Joey Anderson - 23
Acquired in trade for Andreas Johnson (yes that’s his name again), Anderson was re-signed to a three year deal in 2020. While he leads the Marlies in goals scored, which puts him 34th in the AHL as a whole, he struggled to make an impact in four NHL games played. He has much more NHL experience than the average player of his type, but bad team minutes don’t always mean much. An even better second half on the Marlies might get him another tour on the Leafs.
Brett Seney - 25
Signed in the summer as a UFA, Seney has two NHL games played, where he looked indistinguishable from Steeves and Anderson. He’s a point per game in the AHL, and seems very much in the Seth Griffith, Adam Brooks mode.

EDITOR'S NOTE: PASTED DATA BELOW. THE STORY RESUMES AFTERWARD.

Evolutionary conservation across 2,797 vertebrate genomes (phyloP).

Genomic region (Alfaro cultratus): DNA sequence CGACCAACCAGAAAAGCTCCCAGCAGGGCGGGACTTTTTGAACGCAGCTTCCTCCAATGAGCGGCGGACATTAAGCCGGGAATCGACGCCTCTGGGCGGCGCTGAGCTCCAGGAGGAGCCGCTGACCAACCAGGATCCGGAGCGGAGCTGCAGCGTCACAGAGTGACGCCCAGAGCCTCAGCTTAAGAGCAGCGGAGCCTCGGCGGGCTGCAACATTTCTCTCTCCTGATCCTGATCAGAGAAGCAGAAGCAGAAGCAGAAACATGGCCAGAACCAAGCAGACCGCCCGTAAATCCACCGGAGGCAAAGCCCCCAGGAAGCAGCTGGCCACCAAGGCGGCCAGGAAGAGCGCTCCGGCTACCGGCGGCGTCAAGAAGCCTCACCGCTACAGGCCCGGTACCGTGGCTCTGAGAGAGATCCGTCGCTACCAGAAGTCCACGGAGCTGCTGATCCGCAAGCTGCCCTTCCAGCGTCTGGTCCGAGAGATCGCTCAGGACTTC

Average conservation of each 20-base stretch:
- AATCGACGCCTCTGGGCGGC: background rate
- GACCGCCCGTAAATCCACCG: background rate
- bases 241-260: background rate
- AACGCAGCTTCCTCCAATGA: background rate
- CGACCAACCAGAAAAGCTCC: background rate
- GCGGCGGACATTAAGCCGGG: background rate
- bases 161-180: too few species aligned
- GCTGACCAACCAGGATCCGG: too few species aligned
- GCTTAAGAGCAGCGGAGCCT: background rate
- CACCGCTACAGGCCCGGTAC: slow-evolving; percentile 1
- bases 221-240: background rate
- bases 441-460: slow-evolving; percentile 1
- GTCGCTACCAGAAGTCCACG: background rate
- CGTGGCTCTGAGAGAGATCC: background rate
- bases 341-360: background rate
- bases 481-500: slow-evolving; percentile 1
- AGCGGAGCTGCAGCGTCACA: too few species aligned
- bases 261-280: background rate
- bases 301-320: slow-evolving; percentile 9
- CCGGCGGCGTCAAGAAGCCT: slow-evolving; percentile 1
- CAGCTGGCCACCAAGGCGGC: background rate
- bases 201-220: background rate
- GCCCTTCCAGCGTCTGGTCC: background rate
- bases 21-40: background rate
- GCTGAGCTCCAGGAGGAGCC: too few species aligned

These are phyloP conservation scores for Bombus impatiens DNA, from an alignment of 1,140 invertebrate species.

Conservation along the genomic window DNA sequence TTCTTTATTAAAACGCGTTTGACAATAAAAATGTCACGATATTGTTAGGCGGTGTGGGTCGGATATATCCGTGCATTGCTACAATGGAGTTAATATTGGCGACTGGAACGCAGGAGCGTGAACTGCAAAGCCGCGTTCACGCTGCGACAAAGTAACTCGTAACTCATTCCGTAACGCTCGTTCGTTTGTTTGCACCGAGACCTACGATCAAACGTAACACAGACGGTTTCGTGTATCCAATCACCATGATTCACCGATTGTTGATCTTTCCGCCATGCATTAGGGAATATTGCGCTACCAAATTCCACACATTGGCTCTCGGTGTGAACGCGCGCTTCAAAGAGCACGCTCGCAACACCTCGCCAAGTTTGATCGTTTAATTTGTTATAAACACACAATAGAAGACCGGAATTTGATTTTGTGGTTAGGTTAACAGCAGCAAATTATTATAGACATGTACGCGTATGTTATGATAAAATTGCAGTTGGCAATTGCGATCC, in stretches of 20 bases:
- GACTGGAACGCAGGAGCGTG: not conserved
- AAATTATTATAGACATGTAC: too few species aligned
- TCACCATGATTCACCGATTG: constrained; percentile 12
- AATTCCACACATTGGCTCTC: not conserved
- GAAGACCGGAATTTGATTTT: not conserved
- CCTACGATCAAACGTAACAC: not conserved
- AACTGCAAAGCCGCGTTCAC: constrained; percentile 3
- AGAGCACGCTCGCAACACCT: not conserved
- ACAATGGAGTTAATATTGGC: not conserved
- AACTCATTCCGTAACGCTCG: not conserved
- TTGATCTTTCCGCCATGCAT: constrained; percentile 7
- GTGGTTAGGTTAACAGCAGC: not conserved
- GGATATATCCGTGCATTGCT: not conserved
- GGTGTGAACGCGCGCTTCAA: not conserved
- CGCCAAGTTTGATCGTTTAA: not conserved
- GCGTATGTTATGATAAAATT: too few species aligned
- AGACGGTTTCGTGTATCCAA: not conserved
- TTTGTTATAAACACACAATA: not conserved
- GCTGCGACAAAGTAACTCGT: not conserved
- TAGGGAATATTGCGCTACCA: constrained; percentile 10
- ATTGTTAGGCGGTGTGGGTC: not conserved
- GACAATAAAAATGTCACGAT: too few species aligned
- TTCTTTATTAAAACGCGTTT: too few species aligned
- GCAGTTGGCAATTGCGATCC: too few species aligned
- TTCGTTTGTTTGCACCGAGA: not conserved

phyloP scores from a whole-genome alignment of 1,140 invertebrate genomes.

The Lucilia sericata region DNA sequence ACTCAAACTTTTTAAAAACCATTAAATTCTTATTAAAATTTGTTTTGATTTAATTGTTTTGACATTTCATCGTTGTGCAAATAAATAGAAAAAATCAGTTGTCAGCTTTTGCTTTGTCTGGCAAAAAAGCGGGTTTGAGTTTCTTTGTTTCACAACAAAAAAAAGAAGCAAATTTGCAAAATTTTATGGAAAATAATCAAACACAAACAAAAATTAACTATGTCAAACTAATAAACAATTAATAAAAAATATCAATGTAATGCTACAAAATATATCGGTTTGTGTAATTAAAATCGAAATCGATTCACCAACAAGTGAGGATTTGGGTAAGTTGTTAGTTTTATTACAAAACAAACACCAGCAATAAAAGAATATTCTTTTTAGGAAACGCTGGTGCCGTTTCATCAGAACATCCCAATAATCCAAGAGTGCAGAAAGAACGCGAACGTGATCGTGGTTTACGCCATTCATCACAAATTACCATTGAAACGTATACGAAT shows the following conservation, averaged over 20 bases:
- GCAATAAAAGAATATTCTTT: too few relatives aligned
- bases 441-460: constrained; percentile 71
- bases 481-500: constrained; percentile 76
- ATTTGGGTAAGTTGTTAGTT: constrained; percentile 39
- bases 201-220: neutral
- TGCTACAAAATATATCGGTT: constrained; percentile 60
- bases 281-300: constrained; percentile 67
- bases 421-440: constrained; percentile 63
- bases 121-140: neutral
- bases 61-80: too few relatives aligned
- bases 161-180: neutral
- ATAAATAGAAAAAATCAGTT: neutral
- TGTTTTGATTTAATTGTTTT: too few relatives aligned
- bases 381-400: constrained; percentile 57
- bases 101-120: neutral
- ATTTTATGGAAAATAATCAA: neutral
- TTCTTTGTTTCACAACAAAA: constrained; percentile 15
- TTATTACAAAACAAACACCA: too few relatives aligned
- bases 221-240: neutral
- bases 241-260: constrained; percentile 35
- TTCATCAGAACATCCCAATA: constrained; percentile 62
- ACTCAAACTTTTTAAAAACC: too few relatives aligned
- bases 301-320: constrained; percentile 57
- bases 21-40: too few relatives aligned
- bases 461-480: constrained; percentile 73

Expect the Leafs to sign even more undrafted free agents to keep the AHL looking young and full of hope. But that’s about all that should be expected to accomplish.
Chris Johnston recently reported that he thinks the Leafs would be willing to give up other prospects in the right trade, but not Matt Knies, and this trip through the players already signed bears that out. It’s not fair to downrate Robertson and Amirov when they have hardly played, but that’s the business.
If Knies makes a splash in the Olympics, that view will likely solidify just as other teams will be even more interested in him.
None of that seems like a solid foundation to make future decisions on, but that is also the business. Sometimes a GM just has to guess, and no one guesses right all the time.